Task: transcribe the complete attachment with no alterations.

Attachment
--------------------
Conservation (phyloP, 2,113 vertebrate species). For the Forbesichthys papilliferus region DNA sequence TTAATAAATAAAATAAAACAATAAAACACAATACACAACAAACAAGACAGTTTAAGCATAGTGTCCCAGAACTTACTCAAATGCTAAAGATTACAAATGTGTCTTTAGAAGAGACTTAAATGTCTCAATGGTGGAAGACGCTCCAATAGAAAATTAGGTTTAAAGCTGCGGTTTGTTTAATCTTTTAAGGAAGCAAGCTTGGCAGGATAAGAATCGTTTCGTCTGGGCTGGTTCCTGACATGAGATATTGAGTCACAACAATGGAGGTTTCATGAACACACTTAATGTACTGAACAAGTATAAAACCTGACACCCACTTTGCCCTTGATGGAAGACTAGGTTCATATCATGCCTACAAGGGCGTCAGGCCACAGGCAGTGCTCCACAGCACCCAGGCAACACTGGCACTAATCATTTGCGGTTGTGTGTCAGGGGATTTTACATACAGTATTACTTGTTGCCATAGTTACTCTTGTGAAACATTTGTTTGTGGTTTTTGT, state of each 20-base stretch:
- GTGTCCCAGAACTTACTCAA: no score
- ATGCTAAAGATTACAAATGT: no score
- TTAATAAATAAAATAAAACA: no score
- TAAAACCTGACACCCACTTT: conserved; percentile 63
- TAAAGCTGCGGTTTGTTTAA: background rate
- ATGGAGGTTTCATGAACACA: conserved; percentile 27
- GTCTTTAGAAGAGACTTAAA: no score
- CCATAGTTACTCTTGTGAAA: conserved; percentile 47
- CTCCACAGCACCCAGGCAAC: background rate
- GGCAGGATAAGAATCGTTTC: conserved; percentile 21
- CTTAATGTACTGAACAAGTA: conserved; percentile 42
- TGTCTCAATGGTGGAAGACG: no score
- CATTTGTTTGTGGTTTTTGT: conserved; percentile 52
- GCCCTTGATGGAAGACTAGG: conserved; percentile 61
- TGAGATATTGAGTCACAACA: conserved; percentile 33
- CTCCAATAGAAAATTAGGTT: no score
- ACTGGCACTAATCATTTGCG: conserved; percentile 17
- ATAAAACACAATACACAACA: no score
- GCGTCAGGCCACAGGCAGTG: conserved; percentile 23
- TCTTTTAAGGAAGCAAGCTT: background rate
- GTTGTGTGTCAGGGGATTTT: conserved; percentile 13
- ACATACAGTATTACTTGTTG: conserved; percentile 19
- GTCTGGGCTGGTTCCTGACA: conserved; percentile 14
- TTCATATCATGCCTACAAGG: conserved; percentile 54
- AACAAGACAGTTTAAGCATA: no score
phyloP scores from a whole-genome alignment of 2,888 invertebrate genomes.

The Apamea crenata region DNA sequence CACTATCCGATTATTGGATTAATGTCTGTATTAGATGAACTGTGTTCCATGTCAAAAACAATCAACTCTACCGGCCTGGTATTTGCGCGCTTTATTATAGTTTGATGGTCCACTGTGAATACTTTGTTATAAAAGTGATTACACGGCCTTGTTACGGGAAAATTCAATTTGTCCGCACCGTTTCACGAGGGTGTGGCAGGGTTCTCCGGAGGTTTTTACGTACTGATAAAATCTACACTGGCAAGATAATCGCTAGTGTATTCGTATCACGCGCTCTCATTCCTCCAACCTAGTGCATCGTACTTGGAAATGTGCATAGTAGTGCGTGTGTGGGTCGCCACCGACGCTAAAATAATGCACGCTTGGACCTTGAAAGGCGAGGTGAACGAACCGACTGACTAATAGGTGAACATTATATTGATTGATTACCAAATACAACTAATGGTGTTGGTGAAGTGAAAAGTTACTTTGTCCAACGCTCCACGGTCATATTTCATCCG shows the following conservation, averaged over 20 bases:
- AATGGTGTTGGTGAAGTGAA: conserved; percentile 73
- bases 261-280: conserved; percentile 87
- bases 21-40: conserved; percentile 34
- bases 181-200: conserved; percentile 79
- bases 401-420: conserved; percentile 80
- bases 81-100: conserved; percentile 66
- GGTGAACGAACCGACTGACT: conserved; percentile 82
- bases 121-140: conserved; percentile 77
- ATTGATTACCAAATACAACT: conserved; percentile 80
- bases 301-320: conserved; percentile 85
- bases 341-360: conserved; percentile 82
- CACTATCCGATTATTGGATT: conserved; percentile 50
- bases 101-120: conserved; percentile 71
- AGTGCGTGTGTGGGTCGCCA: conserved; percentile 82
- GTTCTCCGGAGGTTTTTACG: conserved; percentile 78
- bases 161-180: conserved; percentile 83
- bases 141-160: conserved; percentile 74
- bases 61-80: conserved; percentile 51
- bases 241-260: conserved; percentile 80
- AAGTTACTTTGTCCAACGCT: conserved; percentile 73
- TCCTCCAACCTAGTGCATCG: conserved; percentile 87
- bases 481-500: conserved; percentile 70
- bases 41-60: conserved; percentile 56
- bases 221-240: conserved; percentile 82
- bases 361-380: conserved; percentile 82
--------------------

Conservation (phyloP, 2,113 vertebrate species). For the Forbesichthys papilliferus region DNA sequence TTAATAAATAAAATAAAACAATAAAACACAATACACAACAAACAAGACAGTTTAAGCATAGTGTCCCAGAACTTACTCAAATGCTAAAGATTACAAATGTGTCTTTAGAAGAGACTTAAATGTCTCAATGGTGGAAGACGCTCCAATAGAAAATTAGGTTTAAAGCTGCGGTTTGTTTAATCTTTTAAGGAAGCAAGCTTGGCAGGATAAGAATCGTTTCGTCTGGGCTGGTTCCTGACATGAGATATTGAGTCACAACAATGGAGGTTTCATGAACACACTTAATGTACTGAACAAGTATAAAACCTGACACCCACTTTGCCCTTGATGGAAGACTAGGTTCATATCATGCCTACAAGGGCGTCAGGCCACAGGCAGTGCTCCACAGCACCCAGGCAACACTGGCACTAATCATTTGCGGTTGTGTGTCAGGGGATTTTACATACAGTATTACTTGTTGCCATAGTTACTCTTGTGAAACATTTGTTTGTGGTTTTTGT, state of each 20-base stretch:
- GTGTCCCAGAACTTACTCAA: no score
- ATGCTAAAGATTACAAATGT: no score
- TTAATAAATAAAATAAAACA: no score
- TAAAACCTGACACCCACTTT: conserved; percentile 63
- TAAAGCTGCGGTTTGTTTAA: background rate
- ATGGAGGTTTCATGAACACA: conserved; percentile 27
- GTCTTTAGAAGAGACTTAAA: no score
- CCATAGTTACTCTTGTGAAA: conserved; percentile 47
- CTCCACAGCACCCAGGCAAC: background rate
- GGCAGGATAAGAATCGTTTC: conserved; percentile 21
- CTTAATGTACTGAACAAGTA: conserved; percentile 42
- TGTCTCAATGGTGGAAGACG: no score
- CATTTGTTTGTGGTTTTTGT: conserved; percentile 52
- GCCCTTGATGGAAGACTAGG: conserved; percentile 61
- TGAGATATTGAGTCACAACA: conserved; percentile 33
- CTCCAATAGAAAATTAGGTT: no score
- ACTGGCACTAATCATTTGCG: conserved; percentile 17
- ATAAAACACAATACACAACA: no score
- GCGTCAGGCCACAGGCAGTG: conserved; percentile 23
- TCTTTTAAGGAAGCAAGCTT: background rate
- GTTGTGTGTCAGGGGATTTT: conserved; percentile 13
- ACATACAGTATTACTTGTTG: conserved; percentile 19
- GTCTGGGCTGGTTCCTGACA: conserved; percentile 14
- TTCATATCATGCCTACAAGG: conserved; percentile 54
- AACAAGACAGTTTAAGCATA: no score
phyloP scores from a whole-genome alignment of 2,888 invertebrate genomes.

The Apamea crenata region DNA sequence CACTATCCGATTATTGGATTAATGTCTGTATTAGATGAACTGTGTTCCATGTCAAAAACAATCAACTCTACCGGCCTGGTATTTGCGCGCTTTATTATAGTTTGATGGTCCACTGTGAATACTTTGTTATAAAAGTGATTACACGGCCTTGTTACGGGAAAATTCAATTTGTCCGCACCGTTTCACGAGGGTGTGGCAGGGTTCTCCGGAGGTTTTTACGTACTGATAAAATCTACACTGGCAAGATAATCGCTAGTGTATTCGTATCACGCGCTCTCATTCCTCCAACCTAGTGCATCGTACTTGGAAATGTGCATAGTAGTGCGTGTGTGGGTCGCCACCGACGCTAAAATAATGCACGCTTGGACCTTGAAAGGCGAGGTGAACGAACCGACTGACTAATAGGTGAACATTATATTGATTGATTACCAAATACAACTAATGGTGTTGGTGAAGTGAAAAGTTACTTTGTCCAACGCTCCACGGTCATATTTCATCCG shows the following conservation, averaged over 20 bases:
- AATGGTGTTGGTGAAGTGAA: conserved; percentile 73
- bases 261-280: conserved; percentile 87
- bases 21-40: conserved; percentile 34
- bases 181-200: conserved; percentile 79
- bases 401-420: conserved; percentile 80
- bases 81-100: conserved; percentile 66
- GGTGAACGAACCGACTGACT: conserved; percentile 82
- bases 121-140: conserved; percentile 77
- ATTGATTACCAAATACAACT: conserved; percentile 80
- bases 301-320: conserved; percentile 85
- bases 341-360: conserved; percentile 82
- CACTATCCGATTATTGGATT: conserved; percentile 50
- bases 101-120: conserved; percentile 71
- AGTGCGTGTGTGGGTCGCCA: conserved; percentile 82
- GTTCTCCGGAGGTTTTTACG: conserved; percentile 78
- bases 161-180: conserved; percentile 83
- bases 141-160: conserved; percentile 74
- bases 61-80: conserved; percentile 51
- bases 241-260: conserved; percentile 80
- AAGTTACTTTGTCCAACGCT: conserved; percentile 73
- TCCTCCAACCTAGTGCATCG: conserved; percentile 87
- bases 481-500: conserved; percentile 70
- bases 41-60: conserved; percentile 56
- bases 221-240: conserved; percentile 82
- bases 361-380: conserved; percentile 82